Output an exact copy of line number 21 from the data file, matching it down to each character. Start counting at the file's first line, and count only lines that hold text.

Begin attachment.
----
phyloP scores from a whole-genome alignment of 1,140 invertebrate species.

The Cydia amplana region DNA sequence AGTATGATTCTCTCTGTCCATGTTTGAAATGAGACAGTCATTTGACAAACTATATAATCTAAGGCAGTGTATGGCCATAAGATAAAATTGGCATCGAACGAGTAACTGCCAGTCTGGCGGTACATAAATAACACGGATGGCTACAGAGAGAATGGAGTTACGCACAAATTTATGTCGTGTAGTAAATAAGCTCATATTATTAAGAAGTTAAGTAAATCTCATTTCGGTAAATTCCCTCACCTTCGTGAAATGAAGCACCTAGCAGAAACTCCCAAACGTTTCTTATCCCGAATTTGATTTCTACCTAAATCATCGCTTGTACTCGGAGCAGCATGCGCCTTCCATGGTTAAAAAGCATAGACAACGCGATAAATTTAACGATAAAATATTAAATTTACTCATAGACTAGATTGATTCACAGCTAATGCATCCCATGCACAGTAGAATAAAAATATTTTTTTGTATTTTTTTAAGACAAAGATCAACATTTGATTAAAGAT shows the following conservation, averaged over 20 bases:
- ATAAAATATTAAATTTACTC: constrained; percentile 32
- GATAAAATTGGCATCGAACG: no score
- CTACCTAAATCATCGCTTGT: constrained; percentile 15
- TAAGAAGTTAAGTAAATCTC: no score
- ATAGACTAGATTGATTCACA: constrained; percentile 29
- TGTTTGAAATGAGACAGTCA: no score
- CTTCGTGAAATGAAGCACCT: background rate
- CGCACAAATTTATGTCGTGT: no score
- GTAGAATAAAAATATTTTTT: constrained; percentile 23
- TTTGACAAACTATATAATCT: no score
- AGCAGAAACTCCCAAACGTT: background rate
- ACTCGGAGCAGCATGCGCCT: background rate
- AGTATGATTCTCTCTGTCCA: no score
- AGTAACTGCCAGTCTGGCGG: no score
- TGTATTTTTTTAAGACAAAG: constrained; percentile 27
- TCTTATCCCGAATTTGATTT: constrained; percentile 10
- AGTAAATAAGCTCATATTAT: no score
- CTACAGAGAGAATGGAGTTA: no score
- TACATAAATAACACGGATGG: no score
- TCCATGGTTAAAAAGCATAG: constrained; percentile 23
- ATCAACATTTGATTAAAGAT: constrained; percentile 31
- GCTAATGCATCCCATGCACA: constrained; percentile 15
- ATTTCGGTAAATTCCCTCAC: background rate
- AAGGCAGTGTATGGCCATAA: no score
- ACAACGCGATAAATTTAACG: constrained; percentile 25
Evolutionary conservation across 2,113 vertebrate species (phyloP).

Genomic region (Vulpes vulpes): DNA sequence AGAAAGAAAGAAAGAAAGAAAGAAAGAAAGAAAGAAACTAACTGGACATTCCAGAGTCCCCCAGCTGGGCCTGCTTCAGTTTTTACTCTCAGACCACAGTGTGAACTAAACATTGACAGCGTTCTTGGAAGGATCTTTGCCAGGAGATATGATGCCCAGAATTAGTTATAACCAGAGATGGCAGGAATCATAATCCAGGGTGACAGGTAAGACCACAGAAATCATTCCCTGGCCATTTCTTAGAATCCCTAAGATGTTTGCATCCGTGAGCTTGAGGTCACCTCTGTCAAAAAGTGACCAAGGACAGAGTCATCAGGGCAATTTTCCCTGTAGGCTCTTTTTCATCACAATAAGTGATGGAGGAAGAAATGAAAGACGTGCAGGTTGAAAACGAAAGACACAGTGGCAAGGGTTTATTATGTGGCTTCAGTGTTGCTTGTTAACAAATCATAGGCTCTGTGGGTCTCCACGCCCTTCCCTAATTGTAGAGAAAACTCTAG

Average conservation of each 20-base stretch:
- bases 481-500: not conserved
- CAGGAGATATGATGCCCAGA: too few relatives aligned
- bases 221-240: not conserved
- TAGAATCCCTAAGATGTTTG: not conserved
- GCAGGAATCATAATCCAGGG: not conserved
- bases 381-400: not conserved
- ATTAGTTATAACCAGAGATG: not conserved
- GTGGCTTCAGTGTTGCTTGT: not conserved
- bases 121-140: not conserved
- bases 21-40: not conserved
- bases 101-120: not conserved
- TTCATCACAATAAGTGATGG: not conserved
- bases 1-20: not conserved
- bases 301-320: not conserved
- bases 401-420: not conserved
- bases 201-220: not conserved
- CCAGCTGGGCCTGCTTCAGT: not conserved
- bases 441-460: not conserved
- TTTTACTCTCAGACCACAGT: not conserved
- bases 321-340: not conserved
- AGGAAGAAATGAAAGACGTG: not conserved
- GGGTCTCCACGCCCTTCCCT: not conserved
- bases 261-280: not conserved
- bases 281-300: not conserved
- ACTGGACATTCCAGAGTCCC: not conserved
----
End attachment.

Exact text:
- TACATAAATAACACGGATGG: no score